Since the first construction of an HCV subgenomic replicon in 1999 (Lohmann V, et al., 1999) and the first establishment of an infective HCV cell-culture system in 2005 (Wakita T, et al., 2005), many chimeric and adaptive mutated constructs have been reported to replicate in, or to infect, a variety of cell lines (Gottwein J M, et al., 2007; Gottwein J M, et al., 2009; Murayama A, et al., 2012; Pietschmann T, et al., 2006; Scheel T K, et al., 2008; Scheel T K, et al., 2011). In addition, some strains of genotypes 1a, 1b, 2a and 2b that were previously incapable of replication in vitro have been reported to be adapted to cell lines (Date T, et al., 2012; Li Y P, et al., 2012; Pietschmann T, et al., 2009; Ramirez S, et al., 2013; Yi M, et al., 2006).

In this study, an HCV strain denoted as strain CCH was isolated from a Chinese patient with chronic hepatitis C. Various chimeric replicons of JFH1 (AB047639) and CCH were constructed, and several mutations were introduced in order to generate a structure possessing the ability to replicate.



Serum was collected in 2008 from a female with chronic hepatitis C. The HCV RNA copy number was 1.39×107 copies/mL and serum levels of aspartate aminotransferase (AST) and alanine aminotransferase (ALT) were normal. Hepatitis B virus infection was discounted, since HBsAg, HBsAb, HBeAg, HBeAb and HBcAb were all negative in the serum.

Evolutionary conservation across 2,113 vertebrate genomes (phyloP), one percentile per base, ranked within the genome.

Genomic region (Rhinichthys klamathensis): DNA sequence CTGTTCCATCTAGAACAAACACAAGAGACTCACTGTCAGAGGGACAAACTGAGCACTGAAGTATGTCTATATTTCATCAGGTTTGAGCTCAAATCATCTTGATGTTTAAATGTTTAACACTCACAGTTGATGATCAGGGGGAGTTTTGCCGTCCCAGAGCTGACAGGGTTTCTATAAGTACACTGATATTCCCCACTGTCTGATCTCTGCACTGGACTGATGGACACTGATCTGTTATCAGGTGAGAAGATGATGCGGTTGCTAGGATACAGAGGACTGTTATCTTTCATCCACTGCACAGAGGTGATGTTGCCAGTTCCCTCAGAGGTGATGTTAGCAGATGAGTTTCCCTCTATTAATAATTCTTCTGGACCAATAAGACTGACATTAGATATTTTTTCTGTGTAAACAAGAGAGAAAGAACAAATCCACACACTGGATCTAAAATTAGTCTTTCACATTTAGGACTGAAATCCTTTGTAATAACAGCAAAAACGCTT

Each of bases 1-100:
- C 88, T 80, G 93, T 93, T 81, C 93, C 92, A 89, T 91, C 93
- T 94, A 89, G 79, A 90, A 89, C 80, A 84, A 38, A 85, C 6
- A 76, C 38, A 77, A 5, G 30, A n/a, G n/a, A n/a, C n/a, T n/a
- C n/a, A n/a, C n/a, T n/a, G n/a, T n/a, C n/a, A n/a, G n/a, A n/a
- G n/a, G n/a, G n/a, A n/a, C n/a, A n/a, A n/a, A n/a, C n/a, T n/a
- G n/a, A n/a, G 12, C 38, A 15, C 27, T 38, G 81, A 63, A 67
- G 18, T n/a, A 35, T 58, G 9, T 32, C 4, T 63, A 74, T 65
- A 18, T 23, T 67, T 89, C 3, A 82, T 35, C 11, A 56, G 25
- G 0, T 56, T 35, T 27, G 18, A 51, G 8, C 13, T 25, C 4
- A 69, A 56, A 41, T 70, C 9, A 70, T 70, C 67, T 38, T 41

Cell culture

Huh7.5.1 cells, kindly supplied by Prof. Frank Chisari (Zhong J, et al., 2005), were cultured in Dulbecco's modified Eagle medium (DMEM) (GE healthcare), supplemented with 10% fetal bovine serum (FBS) (Gibco), 100 U/mL of penicillin and 100 U/mL of streptomycin, at 37 ℃ in a 5% (v/v) CO2 atmosphere.

cDNA cloning

Viral RNA was recovered from the serum of the patient using a High Pure Viral RNA Kit (Roche). It was then reverse-transcribed with M-MLV (Promega) using random primers, cloned in fragments using primers based on JFH1 and genotyped by sequencing. After sequencing, the viral RNA was reverse-transcribed, using SuperScriptTM Ⅲ (Invitrogen) with the specific primer 9470R (Table 1). Using nested PCR with LA Taq (Takara) and the primer pairs: outer, S17 + R5239, and inner, S23 + R5285; outer, S4675 + R9440, and inner, S4741 + R9398 (Table 1), two fragments were generated and cloned into pGEMTM-T Easy (Promega). Five clones of each fragment were then sequenced in order to generate a consensus sequence.

Table 1. Primers used in this study

Replicon construction

The full-length JFH1 plasmid, pJFH1, was kindly supplied by Prof. Wakita Takaji (Wakita T, et al., 2005). The primers used for the construction of the CCH cDNA clone, for chimeric replicon construction and for site-directed mutagenesis are listed in Table 1. The subgenomic HCV replicons, pSGR-Luc-JFH1 and pSGR-Luc-CCH, were constructed according to a previous method (Kato T, et al., 2003), using the primers EI/AvrII-S, EI/NS3-R, EI/NS3-S, NS3/KpnI-R, Luc-S and Luc-A (Table 1). For the construction of chimeric replicons, primers for recombinant PCR were designed within the regions of complete identity between JFH1 and CCH, as indicated in Table 1. The different recombinant fragments were then cloned into the unique restriction-enzyme sites of pSGR-Luc-JFH1 in order to generate the chimeric replicons. Specific mutations were introduced by the use of the corresponding site-directed mutation primers listed in Table 1, followed by cloning as above.